I've been doing ruqyah for some time, and my symptoms have improved. How do I know when my treatment is complete, and when should I stop doing ruqyah?


In my opinion, ruqyah is only judged as having been completely successful when the person experiences no further symptoms, and has been blessed with complete relief from the particular problem that they were suffering from. This is something which usually happens in phases, and each phase has its own unique challenges. In some ways, the latter stages of treatment, when the patient is feeling better, is one of the most important times for ruqyah, and one of the times when people make the most mistakes.

Every case is different, and not everyone experiences a phase where things feel better; some people simply build up to a point at which their reaction is at its strongest, and then the jinn leave, and the person returns completely to normal. However, whether this happens, or whether the person experiences gradual relief from their symptoms, there are some very important points to bear in mind, when either nearing or has reached the end of treatment. I have tried to summarise them, as follows:-

  1. Do not stop ruqyah. This is the #1 mistake that we see people make. One jinni leaves, and so the person feels so much better that they stop treatment. I personally recommend one complete month of ruqyah, at the same intensity as before, until I would be comfortable saying that the person is genuinely better. This one month (or whatever you decide to make it), has saved me - by the grace of Allāh - from many mistakes, when I personally thought that the person was better, but something remained. This can either be because the jinn is fooling you into thinking that they have gone, or because on jinni has left and another, who was latent, becomes active. It also catches cases of the jinni returning to the person after leaving, and cases where the person has been afflicted with something, such as the evil eye, leading to jinn possession, in which the jinni leaves, but the effects of the prior affliction remain. Note that the raaqi does not necessarily have to read for this period, but the patient and/or family members can read, and the raaqi can keep an eye on things, from time to time.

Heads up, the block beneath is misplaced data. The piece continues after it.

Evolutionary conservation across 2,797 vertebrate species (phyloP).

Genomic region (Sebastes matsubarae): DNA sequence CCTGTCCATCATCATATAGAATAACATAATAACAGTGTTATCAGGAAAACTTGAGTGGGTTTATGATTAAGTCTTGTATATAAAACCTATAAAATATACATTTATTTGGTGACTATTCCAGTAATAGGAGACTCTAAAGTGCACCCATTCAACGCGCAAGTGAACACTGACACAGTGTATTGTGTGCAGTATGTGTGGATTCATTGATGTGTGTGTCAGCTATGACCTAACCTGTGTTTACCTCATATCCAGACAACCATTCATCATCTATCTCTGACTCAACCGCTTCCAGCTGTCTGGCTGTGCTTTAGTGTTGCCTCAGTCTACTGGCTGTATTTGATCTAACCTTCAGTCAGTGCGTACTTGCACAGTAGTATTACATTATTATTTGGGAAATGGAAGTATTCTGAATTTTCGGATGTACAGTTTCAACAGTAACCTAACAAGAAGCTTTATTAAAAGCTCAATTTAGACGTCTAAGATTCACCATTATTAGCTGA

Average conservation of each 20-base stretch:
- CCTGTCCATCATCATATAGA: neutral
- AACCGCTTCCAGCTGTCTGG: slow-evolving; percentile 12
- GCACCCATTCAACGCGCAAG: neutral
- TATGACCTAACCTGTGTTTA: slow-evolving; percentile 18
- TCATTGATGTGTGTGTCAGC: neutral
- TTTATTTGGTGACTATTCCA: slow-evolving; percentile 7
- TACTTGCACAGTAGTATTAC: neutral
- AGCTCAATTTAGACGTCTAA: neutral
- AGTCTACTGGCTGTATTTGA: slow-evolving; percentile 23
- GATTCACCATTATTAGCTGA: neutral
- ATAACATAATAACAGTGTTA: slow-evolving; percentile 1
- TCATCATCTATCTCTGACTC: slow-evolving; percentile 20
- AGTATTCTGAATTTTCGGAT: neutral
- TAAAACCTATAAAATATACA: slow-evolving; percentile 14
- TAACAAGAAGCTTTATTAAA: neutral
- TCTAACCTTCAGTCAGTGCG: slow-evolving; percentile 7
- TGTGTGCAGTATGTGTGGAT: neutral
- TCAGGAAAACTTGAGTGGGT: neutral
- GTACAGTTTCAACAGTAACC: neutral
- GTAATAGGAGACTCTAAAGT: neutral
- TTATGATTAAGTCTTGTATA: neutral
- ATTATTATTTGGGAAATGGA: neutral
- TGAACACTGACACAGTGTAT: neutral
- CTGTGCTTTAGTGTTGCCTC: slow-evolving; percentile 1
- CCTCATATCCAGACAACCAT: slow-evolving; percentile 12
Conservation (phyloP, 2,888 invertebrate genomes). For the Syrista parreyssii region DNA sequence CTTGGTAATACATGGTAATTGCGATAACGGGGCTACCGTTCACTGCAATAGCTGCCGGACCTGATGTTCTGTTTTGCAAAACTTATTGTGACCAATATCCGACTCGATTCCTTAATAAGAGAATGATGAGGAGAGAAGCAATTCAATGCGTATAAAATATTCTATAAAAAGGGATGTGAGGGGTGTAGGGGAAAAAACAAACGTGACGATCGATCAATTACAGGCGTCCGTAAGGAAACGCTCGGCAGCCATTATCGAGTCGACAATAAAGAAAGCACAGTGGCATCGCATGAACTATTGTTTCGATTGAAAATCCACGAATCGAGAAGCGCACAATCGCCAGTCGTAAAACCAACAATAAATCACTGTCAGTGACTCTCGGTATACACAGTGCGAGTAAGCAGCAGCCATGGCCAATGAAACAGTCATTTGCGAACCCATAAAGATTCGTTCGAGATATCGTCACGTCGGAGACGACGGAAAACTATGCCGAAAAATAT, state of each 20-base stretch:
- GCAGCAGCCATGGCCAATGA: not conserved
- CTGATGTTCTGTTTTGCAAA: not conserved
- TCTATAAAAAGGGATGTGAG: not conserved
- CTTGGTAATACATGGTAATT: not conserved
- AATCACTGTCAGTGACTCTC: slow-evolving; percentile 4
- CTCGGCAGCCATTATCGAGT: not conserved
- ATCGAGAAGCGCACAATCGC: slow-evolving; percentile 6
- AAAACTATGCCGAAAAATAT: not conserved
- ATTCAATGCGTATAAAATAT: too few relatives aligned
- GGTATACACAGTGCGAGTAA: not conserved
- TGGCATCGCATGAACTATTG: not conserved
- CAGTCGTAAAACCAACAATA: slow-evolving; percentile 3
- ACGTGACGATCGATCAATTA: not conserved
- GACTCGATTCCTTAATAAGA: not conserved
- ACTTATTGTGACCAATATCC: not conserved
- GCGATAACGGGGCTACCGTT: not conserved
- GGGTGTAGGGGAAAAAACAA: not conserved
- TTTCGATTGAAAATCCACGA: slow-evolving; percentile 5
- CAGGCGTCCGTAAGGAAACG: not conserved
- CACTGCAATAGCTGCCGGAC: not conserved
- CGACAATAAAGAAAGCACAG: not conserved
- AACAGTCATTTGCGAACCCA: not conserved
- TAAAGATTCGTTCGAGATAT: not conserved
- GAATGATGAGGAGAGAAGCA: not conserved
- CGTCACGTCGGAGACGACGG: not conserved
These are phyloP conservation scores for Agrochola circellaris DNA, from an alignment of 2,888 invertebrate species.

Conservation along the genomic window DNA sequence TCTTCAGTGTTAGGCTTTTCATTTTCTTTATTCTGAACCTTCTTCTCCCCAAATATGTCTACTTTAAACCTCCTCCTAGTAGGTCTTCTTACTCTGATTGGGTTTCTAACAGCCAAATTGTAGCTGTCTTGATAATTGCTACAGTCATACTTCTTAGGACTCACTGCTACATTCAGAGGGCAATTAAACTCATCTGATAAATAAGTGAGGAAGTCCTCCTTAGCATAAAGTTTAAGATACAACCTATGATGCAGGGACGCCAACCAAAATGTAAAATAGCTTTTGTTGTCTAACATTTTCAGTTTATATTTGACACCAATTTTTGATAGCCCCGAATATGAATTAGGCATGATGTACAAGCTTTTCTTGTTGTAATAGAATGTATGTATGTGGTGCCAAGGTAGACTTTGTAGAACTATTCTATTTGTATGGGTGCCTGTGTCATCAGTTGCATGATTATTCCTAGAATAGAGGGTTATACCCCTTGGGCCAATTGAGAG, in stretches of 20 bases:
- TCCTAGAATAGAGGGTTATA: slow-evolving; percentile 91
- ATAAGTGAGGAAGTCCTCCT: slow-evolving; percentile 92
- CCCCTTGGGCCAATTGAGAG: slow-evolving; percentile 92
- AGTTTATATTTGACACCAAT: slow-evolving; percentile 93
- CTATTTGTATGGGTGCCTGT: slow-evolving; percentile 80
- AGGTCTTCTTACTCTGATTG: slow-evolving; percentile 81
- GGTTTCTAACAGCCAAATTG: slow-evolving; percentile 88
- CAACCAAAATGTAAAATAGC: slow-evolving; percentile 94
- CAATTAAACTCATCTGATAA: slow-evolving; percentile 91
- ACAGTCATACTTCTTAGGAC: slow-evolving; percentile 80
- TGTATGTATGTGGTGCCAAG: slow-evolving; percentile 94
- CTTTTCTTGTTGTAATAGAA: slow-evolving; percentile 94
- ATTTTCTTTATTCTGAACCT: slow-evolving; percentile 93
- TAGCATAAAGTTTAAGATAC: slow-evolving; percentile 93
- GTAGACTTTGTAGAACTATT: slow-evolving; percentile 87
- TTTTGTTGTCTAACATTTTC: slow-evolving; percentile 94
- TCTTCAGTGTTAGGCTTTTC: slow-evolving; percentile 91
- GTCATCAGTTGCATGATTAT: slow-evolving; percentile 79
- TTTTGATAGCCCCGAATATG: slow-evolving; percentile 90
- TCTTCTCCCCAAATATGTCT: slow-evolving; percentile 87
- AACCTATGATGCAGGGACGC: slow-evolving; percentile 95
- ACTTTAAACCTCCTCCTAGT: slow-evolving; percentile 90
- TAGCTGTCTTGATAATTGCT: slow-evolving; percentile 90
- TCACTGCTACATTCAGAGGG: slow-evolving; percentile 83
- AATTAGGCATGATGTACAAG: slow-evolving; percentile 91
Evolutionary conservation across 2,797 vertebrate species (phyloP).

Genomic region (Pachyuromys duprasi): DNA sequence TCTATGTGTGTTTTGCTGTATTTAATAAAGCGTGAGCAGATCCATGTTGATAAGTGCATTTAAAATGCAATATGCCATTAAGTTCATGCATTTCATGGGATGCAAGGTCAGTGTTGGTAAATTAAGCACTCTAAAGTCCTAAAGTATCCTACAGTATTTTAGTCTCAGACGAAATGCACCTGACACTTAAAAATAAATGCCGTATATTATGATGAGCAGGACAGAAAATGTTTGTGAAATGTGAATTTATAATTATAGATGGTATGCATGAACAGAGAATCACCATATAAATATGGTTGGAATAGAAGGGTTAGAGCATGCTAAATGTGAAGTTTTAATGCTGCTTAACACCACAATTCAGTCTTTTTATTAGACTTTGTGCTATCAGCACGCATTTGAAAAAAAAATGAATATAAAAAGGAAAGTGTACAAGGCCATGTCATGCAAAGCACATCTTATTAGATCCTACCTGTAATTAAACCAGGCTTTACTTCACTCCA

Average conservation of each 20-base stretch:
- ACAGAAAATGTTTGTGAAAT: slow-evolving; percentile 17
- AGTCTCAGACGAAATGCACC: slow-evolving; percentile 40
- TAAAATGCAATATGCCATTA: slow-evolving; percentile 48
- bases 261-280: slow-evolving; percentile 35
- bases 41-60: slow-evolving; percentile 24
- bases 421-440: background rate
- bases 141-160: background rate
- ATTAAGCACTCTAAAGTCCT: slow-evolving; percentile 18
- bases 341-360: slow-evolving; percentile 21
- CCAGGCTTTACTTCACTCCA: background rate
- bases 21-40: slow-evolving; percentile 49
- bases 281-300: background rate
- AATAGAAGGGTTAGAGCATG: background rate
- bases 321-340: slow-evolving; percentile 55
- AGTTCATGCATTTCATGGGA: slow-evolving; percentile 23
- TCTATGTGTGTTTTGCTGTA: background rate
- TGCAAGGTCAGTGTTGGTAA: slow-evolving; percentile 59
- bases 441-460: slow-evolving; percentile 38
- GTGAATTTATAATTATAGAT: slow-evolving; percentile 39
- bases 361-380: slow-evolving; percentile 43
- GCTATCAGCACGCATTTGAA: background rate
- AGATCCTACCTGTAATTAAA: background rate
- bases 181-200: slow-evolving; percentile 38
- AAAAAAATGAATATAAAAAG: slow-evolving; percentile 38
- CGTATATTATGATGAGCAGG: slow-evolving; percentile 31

2. Don't accept 90%. This is closely related to the point made above. A lot of people get to 90% better, then stop, because they think that is good enough. The affliction then has the chance to grow and flourish again. If you had cancer, you would not be content to stop with 90% of the malignant cancer removed, because you know that the 10% has the potential to grow again. Likewise, you should not be content with 90% of the affliction gone - aim for 100%.
  3. Different phases mean different modes of attack for the shayṭān to take advantage of. If one door closes for the shayṭān, he will simply move on to another method. So, it might be that the shaking and the fitting stops, but the whispering and the confusion increases. Then, the whispering stops, but laziness in the prayer kicks in. The key to successful treatment is remaining constant and patient in tackling the problem, and continuing to adapt to the changes that are happening. One one hand, this requires consistency: don't stop the ruqyah programme, no matter what happens. On the other hand, it requires adding specific things to deal with specific challenges. For example, adding the information in this article, in order to deal specifically with the whispering, while not stopping the usual ruqyah programme.
  4. Once the problem is gone, the person remains vulnerable. I liken this to a medical patient who has just undergone major surgery. Upon successful completion of the procedure, they remain vulnerable to illness and infection. In my experience, this is also true of people who have completed ruqyah; they remain vulnerable to repeat affliction. For this reason, even when the ruqyah stops, the person must be extremely observant in protecting themselves from further problems. See this blog post for more information. Finally, they should be willing to resume their treatment at the first sign of a relapse.

Allāh knows best.